SALALAH: Khareef plays an important role in culture and economy of Dhofar. It keeps the Dhofaris connected with their past, allows them to celebrate the present and by the time they could think much about the future, the season winds up and puts them again in the celebratory mood to go back to the mountains with the camels which they had brought on the plains to avoid the unsuitable walking conditions caused due to rains and marshy land conditions.
“The camels are top heavy animals with long legs and padded feet base. The monsoon rains make their movement difficult on the mountain slope. So we bring them on the plains closer to our mountain villages, build enclosures and tents to keep them,” said Bakhit al Sahri of Hamran village. Owner of more than 30 camels, he moved his camels to Hamran plains.
There are many areas where the camels are kept during the rainy season. A big enclosure has been created in Itin area for this purpose. Other options are moving the camels just on the other side of the mountains or to the Najd area near Thumrait where there is no impact of Khareef.
“The marshy conditions on the mountains also become ground for insects and mosquitoes, which are good neither for the camels or human beings. Other cattle like cows and goats manage their movement due to their short height and hooves, which help them hold the ground. Thus this is a very old tradition in Dhofar to migrate on the plains for three months of the monsoon season and go back when the season is over,” said Al Sahri.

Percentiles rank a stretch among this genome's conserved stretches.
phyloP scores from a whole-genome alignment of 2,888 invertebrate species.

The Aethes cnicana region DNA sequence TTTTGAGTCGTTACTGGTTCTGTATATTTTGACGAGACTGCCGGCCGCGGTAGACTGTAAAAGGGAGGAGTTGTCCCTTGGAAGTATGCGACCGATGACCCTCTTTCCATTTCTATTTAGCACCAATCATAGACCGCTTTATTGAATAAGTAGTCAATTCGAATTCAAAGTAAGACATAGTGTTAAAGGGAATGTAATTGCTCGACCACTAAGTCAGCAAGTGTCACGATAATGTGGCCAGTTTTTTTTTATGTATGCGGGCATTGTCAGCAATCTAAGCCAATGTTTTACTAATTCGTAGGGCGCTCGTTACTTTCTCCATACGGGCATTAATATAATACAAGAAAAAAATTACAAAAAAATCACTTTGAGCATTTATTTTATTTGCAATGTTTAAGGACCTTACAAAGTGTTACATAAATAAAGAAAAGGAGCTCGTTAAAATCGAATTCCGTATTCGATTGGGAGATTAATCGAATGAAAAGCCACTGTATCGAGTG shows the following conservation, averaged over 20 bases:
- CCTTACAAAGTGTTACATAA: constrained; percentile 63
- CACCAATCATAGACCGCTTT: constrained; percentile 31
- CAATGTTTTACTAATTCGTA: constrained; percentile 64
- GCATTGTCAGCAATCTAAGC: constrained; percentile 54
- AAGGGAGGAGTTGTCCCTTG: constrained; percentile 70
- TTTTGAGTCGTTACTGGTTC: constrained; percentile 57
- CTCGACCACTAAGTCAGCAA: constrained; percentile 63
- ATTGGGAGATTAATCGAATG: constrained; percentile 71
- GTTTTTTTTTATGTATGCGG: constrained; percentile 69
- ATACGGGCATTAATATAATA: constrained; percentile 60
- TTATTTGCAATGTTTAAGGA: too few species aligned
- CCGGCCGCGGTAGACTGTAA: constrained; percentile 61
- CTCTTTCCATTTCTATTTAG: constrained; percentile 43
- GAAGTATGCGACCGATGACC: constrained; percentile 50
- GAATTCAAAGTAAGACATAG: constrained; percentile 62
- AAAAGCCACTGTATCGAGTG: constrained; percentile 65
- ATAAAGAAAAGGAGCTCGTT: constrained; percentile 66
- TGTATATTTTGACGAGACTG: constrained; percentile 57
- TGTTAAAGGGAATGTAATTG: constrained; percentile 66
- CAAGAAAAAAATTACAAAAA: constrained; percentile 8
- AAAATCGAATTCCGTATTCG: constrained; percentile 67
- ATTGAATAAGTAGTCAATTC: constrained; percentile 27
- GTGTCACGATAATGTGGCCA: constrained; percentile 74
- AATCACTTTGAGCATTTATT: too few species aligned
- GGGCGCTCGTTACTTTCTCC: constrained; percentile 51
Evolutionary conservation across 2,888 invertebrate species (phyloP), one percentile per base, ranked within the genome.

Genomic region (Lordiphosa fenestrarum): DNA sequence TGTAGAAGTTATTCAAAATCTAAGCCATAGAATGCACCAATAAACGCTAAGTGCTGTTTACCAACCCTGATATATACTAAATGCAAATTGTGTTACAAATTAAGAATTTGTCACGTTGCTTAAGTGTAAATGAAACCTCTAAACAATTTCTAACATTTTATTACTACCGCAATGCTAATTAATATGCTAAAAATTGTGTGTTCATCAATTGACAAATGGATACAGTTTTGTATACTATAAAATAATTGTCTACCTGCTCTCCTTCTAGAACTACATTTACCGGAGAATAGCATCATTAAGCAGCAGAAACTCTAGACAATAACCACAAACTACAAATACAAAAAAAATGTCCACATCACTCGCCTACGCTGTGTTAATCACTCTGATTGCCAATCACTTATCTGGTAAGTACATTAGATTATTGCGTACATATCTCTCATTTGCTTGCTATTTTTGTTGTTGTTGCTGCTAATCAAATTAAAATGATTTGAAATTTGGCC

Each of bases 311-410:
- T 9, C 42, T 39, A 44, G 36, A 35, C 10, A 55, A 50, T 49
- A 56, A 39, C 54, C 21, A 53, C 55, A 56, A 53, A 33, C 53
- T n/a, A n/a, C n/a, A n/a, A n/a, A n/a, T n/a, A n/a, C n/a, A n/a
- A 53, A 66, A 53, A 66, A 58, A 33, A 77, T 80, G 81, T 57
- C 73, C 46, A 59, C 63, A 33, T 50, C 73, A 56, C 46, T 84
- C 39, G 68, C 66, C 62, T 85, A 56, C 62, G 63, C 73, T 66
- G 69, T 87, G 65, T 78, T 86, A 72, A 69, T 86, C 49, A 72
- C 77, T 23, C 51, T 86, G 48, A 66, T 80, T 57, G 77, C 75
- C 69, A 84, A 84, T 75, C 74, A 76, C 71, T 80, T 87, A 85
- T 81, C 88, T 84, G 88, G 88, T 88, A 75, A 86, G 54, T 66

Al Sahri’s explanation holds ground for the curious visitors from other countries and expatriates of all kinds, who always ask and want to know the very reason of the plastic sheet covered tents and the camels kept inside the enclosures.
The camels are put inside the enclosures to avoid them crossing over the roads and thus avoid accidents. Some the tents also serve as accommodation and place to keep things which would have got damaged due to fungus on mountain houses during the rainy season.
Commenting on expenditure involved in moving the camels from mountains to plains, Al Sahri said, “Yes there is expenditure involved as we have to build own enclosures and tents. For me with 30 camels, it would come something around RO 400 to 500. Thus expenditure depends on the number of camels and size of the enclosure.”
Being on the plains, these camels give spectacular view to the visitors while the civic and sports bodies organise competitions marking camel race, camel milk competition and beautiful camel competition, giving the residents more reasons to celebrate while enjoying their tradition and culture.
Khareef gives the Dhofaris reason to celebrate and for them no celebration is complete without camels. They are their part and parcel, something they cannot think without.